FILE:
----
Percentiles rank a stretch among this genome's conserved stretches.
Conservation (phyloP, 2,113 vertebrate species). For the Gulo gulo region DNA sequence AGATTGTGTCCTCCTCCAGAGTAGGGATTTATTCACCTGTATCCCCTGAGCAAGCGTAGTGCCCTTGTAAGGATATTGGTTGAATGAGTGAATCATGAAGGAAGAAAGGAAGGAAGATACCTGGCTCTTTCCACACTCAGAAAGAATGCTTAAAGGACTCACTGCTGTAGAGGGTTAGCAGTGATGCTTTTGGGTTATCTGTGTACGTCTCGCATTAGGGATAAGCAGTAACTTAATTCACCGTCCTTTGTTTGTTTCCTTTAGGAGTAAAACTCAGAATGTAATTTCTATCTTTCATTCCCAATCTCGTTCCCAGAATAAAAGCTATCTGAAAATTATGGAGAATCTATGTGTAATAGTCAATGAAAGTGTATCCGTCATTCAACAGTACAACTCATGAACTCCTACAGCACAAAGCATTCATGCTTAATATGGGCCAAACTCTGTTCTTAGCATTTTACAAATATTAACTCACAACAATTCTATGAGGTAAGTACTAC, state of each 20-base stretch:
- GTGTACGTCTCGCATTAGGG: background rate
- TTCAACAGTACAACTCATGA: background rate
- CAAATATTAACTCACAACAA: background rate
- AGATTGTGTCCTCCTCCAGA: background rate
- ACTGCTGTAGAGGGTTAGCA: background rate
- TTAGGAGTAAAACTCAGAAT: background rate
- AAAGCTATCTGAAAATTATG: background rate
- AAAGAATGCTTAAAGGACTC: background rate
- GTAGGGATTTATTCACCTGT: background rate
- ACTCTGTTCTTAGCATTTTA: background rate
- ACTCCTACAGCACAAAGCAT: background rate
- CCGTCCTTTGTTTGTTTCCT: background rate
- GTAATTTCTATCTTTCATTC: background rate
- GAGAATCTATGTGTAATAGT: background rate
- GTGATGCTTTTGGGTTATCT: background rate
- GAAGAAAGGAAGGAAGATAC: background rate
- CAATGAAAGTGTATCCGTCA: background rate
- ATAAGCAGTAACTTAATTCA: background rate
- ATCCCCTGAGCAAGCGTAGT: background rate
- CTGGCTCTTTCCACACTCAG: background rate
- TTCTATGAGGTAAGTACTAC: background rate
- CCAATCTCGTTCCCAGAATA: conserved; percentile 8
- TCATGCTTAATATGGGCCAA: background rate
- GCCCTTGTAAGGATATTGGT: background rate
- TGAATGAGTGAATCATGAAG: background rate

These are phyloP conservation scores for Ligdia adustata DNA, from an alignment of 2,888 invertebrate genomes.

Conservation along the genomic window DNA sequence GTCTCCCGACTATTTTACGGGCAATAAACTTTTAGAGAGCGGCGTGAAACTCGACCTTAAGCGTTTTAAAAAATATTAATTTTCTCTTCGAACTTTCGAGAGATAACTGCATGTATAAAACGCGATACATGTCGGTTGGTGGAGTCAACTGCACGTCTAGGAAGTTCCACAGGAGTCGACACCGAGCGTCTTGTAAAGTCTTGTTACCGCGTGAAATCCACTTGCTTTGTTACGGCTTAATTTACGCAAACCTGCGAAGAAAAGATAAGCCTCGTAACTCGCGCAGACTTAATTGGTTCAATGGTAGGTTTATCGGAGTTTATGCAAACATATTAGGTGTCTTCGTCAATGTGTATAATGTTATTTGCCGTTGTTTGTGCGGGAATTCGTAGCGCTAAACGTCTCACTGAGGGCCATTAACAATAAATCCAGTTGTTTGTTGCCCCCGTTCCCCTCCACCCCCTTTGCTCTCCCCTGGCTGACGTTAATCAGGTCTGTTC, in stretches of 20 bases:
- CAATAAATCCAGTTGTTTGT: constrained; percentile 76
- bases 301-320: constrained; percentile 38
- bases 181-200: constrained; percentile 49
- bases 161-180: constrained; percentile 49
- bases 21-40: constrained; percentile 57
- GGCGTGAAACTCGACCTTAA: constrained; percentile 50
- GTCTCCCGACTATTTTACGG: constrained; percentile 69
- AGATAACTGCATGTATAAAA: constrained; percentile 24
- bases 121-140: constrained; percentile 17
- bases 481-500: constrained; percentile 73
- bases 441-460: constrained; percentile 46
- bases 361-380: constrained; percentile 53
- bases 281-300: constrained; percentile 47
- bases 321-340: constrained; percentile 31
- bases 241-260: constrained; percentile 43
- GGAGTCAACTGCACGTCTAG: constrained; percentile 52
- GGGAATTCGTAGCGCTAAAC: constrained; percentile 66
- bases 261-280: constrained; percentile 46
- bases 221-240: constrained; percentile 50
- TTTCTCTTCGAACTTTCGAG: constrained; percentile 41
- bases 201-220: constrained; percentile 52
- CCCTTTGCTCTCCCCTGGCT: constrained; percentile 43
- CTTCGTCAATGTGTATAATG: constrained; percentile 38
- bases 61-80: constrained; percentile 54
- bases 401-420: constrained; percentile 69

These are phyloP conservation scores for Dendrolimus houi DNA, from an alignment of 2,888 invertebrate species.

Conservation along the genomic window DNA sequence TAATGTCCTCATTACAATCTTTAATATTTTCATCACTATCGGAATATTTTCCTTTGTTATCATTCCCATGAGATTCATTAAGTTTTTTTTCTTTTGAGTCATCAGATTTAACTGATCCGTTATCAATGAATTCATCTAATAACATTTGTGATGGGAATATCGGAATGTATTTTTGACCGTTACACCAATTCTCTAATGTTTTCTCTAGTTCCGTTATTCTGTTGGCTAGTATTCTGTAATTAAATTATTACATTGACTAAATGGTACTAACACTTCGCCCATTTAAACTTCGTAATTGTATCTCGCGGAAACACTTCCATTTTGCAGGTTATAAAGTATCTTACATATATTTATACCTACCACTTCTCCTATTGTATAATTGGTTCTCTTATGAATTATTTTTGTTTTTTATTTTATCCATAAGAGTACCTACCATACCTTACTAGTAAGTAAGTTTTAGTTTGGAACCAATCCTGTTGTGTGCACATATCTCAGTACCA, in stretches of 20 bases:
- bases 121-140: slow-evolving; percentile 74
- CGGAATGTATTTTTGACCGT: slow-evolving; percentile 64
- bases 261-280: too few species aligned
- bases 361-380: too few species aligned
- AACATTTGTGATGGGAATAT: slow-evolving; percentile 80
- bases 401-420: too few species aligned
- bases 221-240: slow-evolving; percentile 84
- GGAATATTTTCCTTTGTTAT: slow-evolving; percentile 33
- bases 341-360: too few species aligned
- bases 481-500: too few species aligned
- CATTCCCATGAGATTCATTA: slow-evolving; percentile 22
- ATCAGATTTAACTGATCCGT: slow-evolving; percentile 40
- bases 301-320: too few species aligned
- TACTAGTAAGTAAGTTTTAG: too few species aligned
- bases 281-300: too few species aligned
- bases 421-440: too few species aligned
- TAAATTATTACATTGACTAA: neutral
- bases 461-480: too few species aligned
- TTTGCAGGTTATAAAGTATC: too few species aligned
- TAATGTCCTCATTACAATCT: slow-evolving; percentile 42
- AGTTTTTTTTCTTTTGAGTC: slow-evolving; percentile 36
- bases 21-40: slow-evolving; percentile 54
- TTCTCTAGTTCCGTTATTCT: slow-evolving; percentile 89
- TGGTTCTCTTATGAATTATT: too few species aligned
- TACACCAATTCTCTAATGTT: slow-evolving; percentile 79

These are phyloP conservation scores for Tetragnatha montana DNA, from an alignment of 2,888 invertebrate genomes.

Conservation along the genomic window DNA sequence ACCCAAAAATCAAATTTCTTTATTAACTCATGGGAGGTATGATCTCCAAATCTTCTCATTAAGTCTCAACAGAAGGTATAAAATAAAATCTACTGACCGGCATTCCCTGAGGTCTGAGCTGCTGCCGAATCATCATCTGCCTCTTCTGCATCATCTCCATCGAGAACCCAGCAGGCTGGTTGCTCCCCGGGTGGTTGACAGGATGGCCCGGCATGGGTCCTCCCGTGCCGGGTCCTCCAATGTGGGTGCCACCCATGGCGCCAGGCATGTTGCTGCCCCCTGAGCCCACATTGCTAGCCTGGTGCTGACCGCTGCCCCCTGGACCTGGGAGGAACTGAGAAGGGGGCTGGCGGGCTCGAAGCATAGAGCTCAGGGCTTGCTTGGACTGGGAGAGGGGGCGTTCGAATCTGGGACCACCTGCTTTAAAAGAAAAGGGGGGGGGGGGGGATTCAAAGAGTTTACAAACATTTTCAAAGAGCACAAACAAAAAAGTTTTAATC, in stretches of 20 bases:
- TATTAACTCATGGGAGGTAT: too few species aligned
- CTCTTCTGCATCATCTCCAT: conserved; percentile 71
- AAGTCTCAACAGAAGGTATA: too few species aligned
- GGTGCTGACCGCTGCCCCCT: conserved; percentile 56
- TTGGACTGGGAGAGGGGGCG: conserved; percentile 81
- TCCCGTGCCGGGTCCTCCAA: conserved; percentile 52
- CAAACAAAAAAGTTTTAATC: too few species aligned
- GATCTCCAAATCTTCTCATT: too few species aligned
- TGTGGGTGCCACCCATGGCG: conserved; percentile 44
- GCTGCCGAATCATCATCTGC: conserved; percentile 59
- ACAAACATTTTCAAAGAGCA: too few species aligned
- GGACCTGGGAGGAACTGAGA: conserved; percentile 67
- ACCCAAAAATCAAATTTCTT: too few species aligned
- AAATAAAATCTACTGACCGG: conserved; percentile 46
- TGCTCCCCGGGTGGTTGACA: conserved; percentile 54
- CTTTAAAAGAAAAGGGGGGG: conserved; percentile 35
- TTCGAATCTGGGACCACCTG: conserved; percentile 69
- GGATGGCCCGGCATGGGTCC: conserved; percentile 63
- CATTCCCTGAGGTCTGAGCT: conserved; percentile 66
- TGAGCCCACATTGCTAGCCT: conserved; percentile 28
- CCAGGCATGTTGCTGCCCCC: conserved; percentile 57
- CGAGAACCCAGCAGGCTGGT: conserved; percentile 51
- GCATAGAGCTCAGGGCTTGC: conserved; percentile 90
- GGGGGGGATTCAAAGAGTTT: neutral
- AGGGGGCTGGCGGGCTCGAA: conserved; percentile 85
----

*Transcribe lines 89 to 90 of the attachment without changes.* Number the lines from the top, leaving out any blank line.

- TCCCGTGCCGGGTCCTCCAA: conserved; percentile 52
- CAAACAAAAAAGTTTTAATC: too few species aligned